Veteran Zimbabwe opposition legislator Joel Gabbuza thought he was stating the obvious when he told mourners that President Emmerson Mnangagwa’s ruling Zanu-PF party was struggling to revive the economy.
Mr Gabbuza, who has been representing the impoverished Binga South constituency for over a decade, was arrested for lamenting the fuel shortages that brought the country to a standstill a month ago.
However, in a move that took human rights activists by surprise, the MP was charged with “undermining the authority of or insulting the president”.
Prosecutors said the legislator told villagers that President Mnangagwa’s government was clueless in solving Zimbabwe’s economic problems that have, of late, spawned shortages of fuel and medicines.
When he appeared in court on November 12, prosecutors said Mr Gabbuza of the Movement for Democratic Alliance told mourners he had been forced to travel to neighbouring Zambia to source fuel for use during the funeral.
The notorious piece of legislation under which the legislator is being charged– Section 33 (2)(b) of the Criminal Law (Codification and Reform) – was routinely used by former Zimbabwe strongman Robert Mugabe to crush dissent.
In November last year when the 94-year-old leader was toppled in a coup and was replaced by Mr Mnangagwa, there was optimism that such repressive legislation would be immediately repealed.
The new president, a long-time confidante of Mr Mugabe, had promised a ‘new dawn’ where there would be freedom of speech, but a year after the historic transition, Mr Gabbuza’s case is an apt indication that little has changed in Zimbabwe.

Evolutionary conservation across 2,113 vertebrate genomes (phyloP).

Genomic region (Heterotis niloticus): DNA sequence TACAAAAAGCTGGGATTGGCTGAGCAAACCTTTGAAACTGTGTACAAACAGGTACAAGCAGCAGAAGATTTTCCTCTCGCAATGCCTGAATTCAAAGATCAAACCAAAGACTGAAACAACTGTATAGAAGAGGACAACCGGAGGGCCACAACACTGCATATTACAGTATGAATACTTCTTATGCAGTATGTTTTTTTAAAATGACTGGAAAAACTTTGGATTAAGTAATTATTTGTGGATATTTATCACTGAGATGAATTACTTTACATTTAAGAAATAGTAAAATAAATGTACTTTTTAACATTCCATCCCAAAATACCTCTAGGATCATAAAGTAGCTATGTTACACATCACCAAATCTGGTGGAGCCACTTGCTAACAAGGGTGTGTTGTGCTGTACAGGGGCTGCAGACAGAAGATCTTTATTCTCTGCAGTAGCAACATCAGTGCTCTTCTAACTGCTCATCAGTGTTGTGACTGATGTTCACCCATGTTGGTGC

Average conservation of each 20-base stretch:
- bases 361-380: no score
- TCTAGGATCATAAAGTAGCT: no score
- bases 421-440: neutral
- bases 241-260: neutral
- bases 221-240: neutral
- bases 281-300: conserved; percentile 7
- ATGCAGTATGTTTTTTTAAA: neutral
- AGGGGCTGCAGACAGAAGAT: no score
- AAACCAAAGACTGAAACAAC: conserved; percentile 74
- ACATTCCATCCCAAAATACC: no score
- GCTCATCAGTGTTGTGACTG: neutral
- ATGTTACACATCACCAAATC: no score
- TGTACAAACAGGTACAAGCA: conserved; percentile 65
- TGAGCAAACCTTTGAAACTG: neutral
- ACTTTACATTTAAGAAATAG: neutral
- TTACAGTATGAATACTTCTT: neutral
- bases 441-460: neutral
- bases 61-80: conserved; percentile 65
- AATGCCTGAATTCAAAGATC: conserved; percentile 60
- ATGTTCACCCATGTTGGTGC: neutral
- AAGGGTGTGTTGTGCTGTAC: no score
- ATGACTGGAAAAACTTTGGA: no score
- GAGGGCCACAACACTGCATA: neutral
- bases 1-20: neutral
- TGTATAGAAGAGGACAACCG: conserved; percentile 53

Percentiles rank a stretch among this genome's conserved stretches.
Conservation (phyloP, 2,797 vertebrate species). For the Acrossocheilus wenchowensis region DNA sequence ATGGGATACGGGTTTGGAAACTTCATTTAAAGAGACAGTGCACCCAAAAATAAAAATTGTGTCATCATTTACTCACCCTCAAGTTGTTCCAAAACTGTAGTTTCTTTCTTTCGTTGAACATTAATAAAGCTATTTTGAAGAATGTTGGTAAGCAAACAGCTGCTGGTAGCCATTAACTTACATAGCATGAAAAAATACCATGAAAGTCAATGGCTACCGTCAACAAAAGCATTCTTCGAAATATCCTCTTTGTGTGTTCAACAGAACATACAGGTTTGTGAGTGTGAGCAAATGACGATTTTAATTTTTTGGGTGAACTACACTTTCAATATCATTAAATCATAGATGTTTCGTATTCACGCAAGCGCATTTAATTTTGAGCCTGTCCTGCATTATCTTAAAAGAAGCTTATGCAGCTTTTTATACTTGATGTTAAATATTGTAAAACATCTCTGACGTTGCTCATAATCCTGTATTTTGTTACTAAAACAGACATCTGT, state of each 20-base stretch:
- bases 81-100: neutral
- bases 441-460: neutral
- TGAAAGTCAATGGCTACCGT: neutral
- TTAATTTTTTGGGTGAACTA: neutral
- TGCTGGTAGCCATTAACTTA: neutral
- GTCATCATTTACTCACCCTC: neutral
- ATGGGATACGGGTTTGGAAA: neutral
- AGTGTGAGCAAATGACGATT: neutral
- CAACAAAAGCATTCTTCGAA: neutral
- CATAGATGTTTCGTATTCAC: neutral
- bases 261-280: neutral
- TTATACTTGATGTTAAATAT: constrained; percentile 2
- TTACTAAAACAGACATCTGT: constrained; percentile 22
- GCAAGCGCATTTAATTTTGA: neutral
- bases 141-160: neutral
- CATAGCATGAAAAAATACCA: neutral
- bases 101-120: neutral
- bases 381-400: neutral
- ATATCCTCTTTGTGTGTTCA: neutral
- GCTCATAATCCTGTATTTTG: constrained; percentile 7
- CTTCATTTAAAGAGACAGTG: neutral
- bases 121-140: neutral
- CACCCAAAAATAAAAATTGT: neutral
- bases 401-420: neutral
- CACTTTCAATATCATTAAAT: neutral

The insult laws
According to the Zimbabwe Lawyers for Human Rights (ZLHR), at least 10 people have been charged with insulting the president or undermining the office of the president since November last year.
“From 2010 to the end of his rule last year, (Mr) Mugabe’s government had arrested over 200 citizens and charged them under the notorious insult laws,” said ZLHR spokesperson Kumbirai Mafunda.
One of the biggest victims of the insult laws in President Mnangagwa’s one year in power is Mr John Mahlabera, a prison officer, who early last month lost his job after referring to opposition leader Nelson Chamisa as his president.
Mr Mhlabera was charged for using Twitter to declare his loyalty to Mr Chamisa on the eve of the disputed July 30 elections. He was accused of using “traitorous or disloyal words regarding the leader of government”.
On the other hand, Mr Gabbuza faces at least 20 years in jail if he is convicted on the charges of insulting the president.
South Africa based human rights lawyer Siphosami Malunga believes nothing much has changed in Zimbabwe under President Mnangagwa because the same people who propped up his predecessor were still in charge.